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Dan Good Wants Voter Support on Columbus School Levy

Lauren Sega Lauren Sega Dan Good Wants Voter Support on Columbus School LevyPhoto by Anne Evans.
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Columbus voters will decide on a range of issues at the polls this month and next, including a levy for Columbus City Schools to expand operations and address some deferred maintenance.

With some critics calling it a potential waste of money and others calling into question the accountability of the school district based on past scandals, Columbus Underground sat down with CCS Superintendent Dan Good to clear up any misconceptions and trust issues that might keep voters from passing the levy. Good worked to clarify what the levy would do and how residents would be able to keep tabs on the progress.

With 90 percent of their student body living in poverty and 7,000 of their students speaking limited English, CCS has a unique population to accommodate and requires different resources to make it possible. This means altered class sizes, mentorship, career guidance, a revitalized reading program, and opportunity centers for parents.

The school board had four options for the levy they’d put on the November ballot, including one with an extensive project package. The option settled on asks for 6.92 mills, the largest portion of which would go toward enhancing and growing current programs and hiring 325 new staff members. About 290 of the new employees will be new Pre-K teachers, nurses and social workers who’ll support the varied needs of the student population.

With their current staff they’ve already introduced and expanded some programs and features, but Good said that in order to address every student’s needs holistically, they need to do more with them and implement them in more schools.

What they’ve done:

Improved third grade reading by 50 points

Good called the third grade reading program one of their biggest successes. Three years ago, less than half of all CCS third graders were reading at grade level. Since then they’ve been at 91 percent.

“We turned that around with an all community hands-in effort, and I mean it was pretty intense,” Good said. “We put books on the bus. We had Panera raising money for books. We had the libraries create these new homework help centers and reading buddy programs. We had family academies. We now have books in the barber shop, which has been great.”

In the summers, schools offered students breakfast and lunch. Mornings were filled with reading lessons, and in the afternoons, they had “structured activities.”

Enhanced school security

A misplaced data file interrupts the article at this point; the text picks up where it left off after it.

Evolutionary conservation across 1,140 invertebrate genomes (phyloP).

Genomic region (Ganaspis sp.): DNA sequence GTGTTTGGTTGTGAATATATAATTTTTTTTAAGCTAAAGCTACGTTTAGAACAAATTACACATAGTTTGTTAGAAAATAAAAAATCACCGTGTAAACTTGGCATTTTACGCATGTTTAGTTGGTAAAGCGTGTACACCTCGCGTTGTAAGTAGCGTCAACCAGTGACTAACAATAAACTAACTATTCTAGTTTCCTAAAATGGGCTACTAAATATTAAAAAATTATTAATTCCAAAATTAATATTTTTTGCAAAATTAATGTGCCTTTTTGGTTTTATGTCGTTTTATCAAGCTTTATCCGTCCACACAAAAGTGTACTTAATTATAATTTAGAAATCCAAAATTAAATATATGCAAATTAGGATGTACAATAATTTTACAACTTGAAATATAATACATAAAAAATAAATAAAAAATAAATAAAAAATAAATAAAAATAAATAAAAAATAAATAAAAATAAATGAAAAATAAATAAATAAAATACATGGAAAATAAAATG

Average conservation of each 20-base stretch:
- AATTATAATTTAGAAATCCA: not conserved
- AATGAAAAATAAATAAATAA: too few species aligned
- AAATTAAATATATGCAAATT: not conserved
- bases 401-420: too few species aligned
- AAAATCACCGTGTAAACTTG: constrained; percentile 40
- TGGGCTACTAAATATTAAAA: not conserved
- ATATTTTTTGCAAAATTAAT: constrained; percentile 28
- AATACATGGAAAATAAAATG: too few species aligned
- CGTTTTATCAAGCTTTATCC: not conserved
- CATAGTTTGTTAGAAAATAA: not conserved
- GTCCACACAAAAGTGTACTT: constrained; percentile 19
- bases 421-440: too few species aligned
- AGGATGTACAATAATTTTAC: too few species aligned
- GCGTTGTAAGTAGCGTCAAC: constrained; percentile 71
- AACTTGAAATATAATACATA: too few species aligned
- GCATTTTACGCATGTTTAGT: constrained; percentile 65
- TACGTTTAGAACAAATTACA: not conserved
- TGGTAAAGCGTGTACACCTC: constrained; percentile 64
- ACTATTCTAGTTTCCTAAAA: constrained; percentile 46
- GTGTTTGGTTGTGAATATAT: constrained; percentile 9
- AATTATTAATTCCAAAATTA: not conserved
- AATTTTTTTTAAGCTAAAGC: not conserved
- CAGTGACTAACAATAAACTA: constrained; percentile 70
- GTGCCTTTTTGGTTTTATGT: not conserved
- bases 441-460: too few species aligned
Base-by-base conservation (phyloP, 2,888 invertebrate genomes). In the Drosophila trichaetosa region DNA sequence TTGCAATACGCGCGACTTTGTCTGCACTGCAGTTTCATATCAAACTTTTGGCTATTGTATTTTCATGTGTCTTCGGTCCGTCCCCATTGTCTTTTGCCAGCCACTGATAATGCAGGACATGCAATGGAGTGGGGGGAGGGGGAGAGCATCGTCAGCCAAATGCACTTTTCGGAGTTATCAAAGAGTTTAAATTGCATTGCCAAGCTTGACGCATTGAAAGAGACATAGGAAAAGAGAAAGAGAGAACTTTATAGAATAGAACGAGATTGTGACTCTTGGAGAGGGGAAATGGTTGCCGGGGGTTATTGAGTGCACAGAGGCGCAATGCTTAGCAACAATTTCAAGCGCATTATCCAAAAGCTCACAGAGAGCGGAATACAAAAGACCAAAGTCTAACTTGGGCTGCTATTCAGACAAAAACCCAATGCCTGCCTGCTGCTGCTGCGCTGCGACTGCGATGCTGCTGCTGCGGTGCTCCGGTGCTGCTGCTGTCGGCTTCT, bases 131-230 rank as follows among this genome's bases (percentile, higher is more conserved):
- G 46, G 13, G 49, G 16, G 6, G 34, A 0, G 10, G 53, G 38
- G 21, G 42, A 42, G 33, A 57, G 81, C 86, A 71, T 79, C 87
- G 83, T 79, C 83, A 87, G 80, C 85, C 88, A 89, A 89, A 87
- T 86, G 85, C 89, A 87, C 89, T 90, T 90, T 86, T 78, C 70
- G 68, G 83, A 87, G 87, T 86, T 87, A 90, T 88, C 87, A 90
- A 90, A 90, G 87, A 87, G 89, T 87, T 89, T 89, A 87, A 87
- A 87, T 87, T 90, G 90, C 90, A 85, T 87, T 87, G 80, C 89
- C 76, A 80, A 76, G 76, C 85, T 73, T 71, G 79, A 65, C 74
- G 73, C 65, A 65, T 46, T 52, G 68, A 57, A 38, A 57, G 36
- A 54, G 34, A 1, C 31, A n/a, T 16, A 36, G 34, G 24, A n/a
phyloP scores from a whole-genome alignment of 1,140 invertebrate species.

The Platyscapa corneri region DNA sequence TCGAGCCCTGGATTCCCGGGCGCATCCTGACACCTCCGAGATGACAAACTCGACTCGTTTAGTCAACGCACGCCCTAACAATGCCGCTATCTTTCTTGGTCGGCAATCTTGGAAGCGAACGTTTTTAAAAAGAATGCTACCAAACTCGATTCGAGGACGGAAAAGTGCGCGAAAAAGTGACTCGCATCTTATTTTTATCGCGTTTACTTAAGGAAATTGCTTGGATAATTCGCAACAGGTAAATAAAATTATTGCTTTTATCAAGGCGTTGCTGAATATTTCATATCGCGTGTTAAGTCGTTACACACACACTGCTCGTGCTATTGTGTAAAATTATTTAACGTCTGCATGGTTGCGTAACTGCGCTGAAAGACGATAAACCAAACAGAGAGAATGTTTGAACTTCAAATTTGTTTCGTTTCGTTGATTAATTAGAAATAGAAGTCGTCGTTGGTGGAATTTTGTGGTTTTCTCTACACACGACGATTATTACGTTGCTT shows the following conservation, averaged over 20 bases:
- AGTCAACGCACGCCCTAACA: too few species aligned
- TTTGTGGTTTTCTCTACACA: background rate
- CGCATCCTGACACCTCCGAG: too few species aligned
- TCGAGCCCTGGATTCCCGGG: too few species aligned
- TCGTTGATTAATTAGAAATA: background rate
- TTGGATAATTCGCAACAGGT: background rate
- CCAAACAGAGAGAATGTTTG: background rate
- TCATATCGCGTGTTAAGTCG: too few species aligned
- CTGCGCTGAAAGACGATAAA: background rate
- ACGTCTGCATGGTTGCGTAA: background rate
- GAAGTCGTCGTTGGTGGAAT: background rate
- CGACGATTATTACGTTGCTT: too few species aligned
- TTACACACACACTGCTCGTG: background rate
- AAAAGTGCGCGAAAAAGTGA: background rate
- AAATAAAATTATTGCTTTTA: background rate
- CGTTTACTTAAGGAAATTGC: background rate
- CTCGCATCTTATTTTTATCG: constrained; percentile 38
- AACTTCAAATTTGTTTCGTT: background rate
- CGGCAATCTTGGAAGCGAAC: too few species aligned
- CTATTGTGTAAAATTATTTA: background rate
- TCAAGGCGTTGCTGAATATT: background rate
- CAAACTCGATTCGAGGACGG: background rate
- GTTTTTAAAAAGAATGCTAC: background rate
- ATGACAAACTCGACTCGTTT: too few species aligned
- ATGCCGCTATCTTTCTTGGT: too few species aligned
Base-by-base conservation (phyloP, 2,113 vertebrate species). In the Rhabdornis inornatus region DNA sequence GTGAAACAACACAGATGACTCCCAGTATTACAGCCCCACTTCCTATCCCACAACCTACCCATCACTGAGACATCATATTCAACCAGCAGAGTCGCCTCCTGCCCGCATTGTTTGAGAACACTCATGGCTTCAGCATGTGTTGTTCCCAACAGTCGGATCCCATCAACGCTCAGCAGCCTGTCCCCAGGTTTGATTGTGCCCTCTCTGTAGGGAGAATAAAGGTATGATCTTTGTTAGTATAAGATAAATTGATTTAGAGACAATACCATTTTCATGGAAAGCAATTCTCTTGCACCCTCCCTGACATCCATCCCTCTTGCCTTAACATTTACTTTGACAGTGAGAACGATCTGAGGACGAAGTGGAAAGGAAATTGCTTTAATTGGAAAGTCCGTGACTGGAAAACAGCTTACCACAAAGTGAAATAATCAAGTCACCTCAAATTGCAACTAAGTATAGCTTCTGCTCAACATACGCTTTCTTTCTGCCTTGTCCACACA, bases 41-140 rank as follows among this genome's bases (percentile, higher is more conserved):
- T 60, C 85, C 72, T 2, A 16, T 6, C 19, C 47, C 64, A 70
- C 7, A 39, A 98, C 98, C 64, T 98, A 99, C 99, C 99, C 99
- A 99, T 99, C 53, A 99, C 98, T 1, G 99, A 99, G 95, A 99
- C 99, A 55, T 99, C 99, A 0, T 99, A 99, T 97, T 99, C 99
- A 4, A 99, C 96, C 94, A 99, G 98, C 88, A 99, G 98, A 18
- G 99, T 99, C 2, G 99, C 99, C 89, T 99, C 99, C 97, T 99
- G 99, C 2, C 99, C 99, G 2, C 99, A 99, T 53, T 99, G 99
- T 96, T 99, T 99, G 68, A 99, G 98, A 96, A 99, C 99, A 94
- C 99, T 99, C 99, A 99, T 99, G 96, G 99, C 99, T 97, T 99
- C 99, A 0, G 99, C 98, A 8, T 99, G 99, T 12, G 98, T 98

The recently established LobbyGuard is like a digital assistant to the school secretary. School visitors bring an ID, and when they swipe it, the system takes their information and prints out a name card. While it doesn’t replace a person physically checking people in, Good said the LobbyGuard provides school secretaries with information and makes it more convenient for frequent visitors.

By the end of this year they’ll be implemented in every school lobby.

Provided career-tech guidance

“We know that if we hook them in seventh grade in an interest area and provide those career pathways, they’re more likely to stay in school,” Good said.

CCS starts students as early as seventh grade in courses on computer sciences, coding, and designing mobile apps and games. Using partnerships with Columbus State and local employers, students can choose their own paths toward trade school or university.

“Research out of Washington D.C. recognized that the skills to take on these industry jobs right out of high school are the same or often times a little more rigorous than the skills to compete in freshman level college classes,” Good said. “And because we’re in a digital age, because of the complexity of the technical, and the technical nature of jobs, the English and Mathematics proficiencies are still… my point is we prepare them to do whatever, either, so they have choices.”

Brought up the schools’ falling grades

“This was the report card three years ago. We were all Fs and Ds, and now we’re — well, last year we were at As and Bs, and then of course they wiped out the whole accountability system, start over, no big deal. In two years we’ll be at As and Bs again.”

Part of the way they achieved the higher grades is through an improved data-keeping tool that allows them to track students by several groups, including gifted, students with disabilities, 20 percent lowest performing and others. In this way, schools can track progress in real time and make certain each student is being accommodated and improving at the same rate.

“Otherwise you can skew your data pretty easily, saying ‘Oh, on average everybody’s improving,’ but you’re leaving behind all your limited english speakers,” he said.

Recruited mentors for freshmen and seniors

“It’s very, very intense,” he said. “It’s not like, remember the kid’s birthday and show up at one of their games or their concert. You have to commit to an hour a week of engagement with a student.”

Volunteer mentors were brought in when, in one high school last year, slightly more than 20 percent of seniors were on track to graduate. Most were missing multiple credits, weren’t attending school regularly, or had behavioral challenges. Good said the barriers to education include more than an individual student’s actions; many parents are inaccessible and unable to engage with their children. Experiencing economic disadvantage, working more than one job, and dealing with transportation barriers makes helping out with homework a near impossibility.

Central Ohio Compact, an organization working toward postsecondary degrees or certificates for 60 percent of Central Ohioans, held a conference earlier this year outlining the attributes of programs like this. Good said 11 students from surrounding districts spoke at the event about the barriers to education and college readiness.

“I mean from Upper Arlington, Gahanna, all the Columbus students all said what made a difference for them was an adult that continued to motivate them,” he said. “That was in their corner, that wasn’t judging them, that was kind of their guardian angel. Somebody to touch base with when they were running into problems. And I mean intuitively we all know that, but I think we take for granted that everyone might have access to that at home.”